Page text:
I’m very proud to say that I’m one of the originators in this movement because if it weren’t for us, Dynamic Rockers, The Breakers, New York City Breakers and Rock Steady Crew, the new generation wouldn’t know what break dancing was.
What’s your memory of The Big Break Dance Contest?
Duce Martinez: We really trained hard for that competition because we knew that there was going to be so many strong competitors. We trained hard and we came up with some new ideas [for routines]. Even our outfits were totally different from everybody else’s. We wanted to stand out and we wanted to make sure that everybody looked at us said, “These guys are on to something.” It was always about entertainment for us.
And what’s your memory of the actual night of the competition?
Duce Martinez: It definitely put all of us on the map. We did get a lot work from it. It was amazing being there and watching all the great talent that came through. The competition was really intense and watching my family and our managers’ faces when we won is one of my biggest memories from that night.
By winning the contest you were supposed to appear in Harry Belafonte’s classic movie Beat Street. What happened?
Duce Martinez: We decided to go on an international tour. They started filming and we didn’t make it back in time for the movie. They decided to replace us with Rock Steady Crew and New York City Breakers.
I heard that there were some differences between your managers and the film’s producers.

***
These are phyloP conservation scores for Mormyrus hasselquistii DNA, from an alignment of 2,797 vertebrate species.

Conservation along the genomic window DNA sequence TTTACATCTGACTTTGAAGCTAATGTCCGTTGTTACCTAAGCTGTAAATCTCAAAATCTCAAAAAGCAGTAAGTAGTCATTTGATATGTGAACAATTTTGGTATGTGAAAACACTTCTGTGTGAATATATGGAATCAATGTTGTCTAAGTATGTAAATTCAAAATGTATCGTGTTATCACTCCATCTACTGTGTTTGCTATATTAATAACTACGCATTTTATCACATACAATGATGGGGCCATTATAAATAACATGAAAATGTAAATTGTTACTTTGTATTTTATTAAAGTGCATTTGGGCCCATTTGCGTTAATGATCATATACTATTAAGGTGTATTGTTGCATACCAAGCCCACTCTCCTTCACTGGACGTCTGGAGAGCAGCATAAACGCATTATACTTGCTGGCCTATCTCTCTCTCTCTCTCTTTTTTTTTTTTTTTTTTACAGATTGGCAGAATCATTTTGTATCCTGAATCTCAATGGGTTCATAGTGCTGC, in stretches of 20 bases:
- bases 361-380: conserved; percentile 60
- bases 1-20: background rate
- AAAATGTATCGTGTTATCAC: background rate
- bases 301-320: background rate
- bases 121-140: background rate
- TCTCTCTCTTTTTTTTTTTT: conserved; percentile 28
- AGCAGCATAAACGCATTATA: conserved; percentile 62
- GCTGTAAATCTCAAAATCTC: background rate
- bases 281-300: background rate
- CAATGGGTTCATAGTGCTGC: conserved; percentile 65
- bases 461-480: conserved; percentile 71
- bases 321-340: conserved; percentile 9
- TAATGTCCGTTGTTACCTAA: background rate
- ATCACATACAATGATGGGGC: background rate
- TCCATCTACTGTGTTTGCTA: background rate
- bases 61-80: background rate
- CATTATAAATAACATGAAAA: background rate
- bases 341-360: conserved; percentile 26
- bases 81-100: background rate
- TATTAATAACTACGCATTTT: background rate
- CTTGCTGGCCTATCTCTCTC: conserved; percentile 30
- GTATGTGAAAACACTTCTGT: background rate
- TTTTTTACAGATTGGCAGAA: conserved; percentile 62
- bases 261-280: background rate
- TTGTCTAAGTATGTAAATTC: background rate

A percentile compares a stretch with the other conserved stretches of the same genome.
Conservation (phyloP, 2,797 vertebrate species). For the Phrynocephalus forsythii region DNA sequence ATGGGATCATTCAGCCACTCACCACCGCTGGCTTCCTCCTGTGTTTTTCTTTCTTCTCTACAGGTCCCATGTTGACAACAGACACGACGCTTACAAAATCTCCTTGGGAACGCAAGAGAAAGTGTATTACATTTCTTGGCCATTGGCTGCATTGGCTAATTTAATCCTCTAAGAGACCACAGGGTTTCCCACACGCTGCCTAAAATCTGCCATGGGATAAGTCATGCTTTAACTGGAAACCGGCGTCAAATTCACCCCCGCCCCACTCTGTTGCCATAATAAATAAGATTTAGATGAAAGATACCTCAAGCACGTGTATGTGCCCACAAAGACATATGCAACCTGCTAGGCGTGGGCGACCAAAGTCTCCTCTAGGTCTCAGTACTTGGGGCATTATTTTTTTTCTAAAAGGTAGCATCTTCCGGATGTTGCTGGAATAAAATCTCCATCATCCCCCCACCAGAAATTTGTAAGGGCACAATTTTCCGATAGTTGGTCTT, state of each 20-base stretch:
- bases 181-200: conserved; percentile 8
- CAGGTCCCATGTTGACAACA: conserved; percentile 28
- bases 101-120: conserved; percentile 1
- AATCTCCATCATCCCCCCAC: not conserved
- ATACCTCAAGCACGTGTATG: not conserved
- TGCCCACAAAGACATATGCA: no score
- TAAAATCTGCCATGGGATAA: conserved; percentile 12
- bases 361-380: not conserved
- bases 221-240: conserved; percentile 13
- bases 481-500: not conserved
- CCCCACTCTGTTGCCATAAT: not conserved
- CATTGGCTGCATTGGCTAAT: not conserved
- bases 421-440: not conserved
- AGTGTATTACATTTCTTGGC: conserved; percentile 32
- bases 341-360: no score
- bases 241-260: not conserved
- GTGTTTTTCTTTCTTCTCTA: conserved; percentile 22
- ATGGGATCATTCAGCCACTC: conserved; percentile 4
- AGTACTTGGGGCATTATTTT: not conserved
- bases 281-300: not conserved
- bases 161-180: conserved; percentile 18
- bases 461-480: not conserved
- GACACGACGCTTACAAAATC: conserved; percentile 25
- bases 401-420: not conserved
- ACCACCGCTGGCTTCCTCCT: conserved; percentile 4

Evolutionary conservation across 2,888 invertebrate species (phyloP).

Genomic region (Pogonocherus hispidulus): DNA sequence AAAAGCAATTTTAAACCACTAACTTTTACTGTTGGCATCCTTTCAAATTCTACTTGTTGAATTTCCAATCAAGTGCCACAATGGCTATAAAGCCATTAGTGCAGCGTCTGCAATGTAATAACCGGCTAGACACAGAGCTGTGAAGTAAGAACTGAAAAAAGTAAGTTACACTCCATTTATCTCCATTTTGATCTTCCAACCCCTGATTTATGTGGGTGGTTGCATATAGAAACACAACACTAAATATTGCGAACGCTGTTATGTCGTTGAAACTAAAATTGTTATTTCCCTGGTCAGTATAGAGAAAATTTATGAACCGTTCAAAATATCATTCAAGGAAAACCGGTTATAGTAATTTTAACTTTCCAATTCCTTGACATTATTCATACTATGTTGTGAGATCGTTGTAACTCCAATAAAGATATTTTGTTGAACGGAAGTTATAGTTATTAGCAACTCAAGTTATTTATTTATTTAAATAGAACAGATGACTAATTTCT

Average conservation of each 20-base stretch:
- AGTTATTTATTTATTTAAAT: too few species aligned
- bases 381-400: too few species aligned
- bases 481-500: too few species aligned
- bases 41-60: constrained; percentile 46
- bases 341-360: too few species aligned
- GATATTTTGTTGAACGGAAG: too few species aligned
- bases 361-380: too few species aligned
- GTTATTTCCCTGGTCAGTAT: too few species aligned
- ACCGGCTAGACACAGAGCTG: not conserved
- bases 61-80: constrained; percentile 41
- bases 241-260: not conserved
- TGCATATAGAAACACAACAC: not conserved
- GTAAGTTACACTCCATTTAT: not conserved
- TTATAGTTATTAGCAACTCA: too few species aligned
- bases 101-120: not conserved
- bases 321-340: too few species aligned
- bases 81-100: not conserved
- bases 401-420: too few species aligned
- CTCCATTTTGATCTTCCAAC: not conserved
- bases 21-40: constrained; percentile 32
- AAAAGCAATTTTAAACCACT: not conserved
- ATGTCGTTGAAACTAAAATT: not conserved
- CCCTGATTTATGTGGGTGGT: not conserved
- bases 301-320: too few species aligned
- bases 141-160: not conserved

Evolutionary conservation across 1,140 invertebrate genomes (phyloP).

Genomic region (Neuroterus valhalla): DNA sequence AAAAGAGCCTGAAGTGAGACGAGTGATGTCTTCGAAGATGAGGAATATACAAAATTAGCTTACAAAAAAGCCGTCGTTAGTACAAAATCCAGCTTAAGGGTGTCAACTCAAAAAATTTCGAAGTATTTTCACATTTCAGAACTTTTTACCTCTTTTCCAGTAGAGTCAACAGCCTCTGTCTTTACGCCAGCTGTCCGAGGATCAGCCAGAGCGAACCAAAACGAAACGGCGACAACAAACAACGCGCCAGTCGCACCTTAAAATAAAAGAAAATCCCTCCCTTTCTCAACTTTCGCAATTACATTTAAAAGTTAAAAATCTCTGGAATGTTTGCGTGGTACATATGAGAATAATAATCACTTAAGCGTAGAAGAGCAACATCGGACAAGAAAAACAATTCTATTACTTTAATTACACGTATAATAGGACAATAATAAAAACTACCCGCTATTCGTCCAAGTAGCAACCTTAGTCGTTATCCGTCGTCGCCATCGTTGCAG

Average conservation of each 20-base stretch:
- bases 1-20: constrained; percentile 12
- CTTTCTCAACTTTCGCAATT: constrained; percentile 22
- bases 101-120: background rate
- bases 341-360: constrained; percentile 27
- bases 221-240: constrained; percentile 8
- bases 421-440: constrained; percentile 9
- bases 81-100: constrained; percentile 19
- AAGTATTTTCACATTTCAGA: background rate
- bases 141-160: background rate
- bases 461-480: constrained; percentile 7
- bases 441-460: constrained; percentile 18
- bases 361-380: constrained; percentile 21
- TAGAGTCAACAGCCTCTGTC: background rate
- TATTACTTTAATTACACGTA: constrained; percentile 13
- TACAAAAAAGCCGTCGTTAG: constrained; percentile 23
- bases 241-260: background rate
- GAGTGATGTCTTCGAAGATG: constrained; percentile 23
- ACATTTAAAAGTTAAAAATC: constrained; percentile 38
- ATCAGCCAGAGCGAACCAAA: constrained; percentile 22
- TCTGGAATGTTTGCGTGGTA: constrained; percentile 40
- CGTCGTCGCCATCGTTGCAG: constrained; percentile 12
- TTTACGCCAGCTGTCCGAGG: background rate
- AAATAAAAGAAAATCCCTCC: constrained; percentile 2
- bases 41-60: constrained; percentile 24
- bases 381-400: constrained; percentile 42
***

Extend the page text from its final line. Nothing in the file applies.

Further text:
Duce Martinez: I wouldn’t know because of the fact that I was a lot younger [than everybody else]. I kind of stayed away from a lot of the things that were going on [behind the scenes]. I was 15-years-old. I was a happy youngster going to Italy and London, just traveling. A lot of the stuff that happened in-house, I really didn’t pay too much mind. I really didn’t know much [about that sort of stuff].
The Dynamic Breakers were signed to a management company named Breakdance International. How did that work?
Duce Martinez: We had three managers. They were already managing Dynamic Rockers [before we signed with them as Dynamic Breakers]. [The people behind the company] was Court Hamilton, Larita Rock and Terry Noel. They ran the company as an entertainment company and it was doing well. They had us and they also had the Dynamic Dolls, which was group that was all girls. Brenda K. Starr [and Kim-A-Kazi] were members of the Dynamic Dolls.
What was it like to be touring and going overseas to perform at 15 or 16-years-old?
Duce Martinez: It was a crazy experience! We were really like superstars. I remember at one point we were walking down a side street in Sardinia in Italy and all of sudden there was a mob of kids running after us. We ended up doing a show right in the middle of the street with the cops holding everybody back. They were really captivated by what we were doing. Not too many 16-year-olds get to experience anything like that. We were really blessed to be at the right place at the right time.
What was the end of the Dynamic Breakers?
Duce Martinez: It faded away, maybe around ‘87 or ‘88. Some of us had children (by then). I was a father at a very young age and I [felt that I] needed to step up my game. I didn’t want to be one of those dads that had the wife take care of the kids so I decided to be a father. The dance starting to fade away but we learned how to adapt to the situation.
Since the demise of the Dynamic Breakers, Duce Martinez has become a DJ with a busy schedule. You can find more info on his gigs and whereabouts on his Facebook page.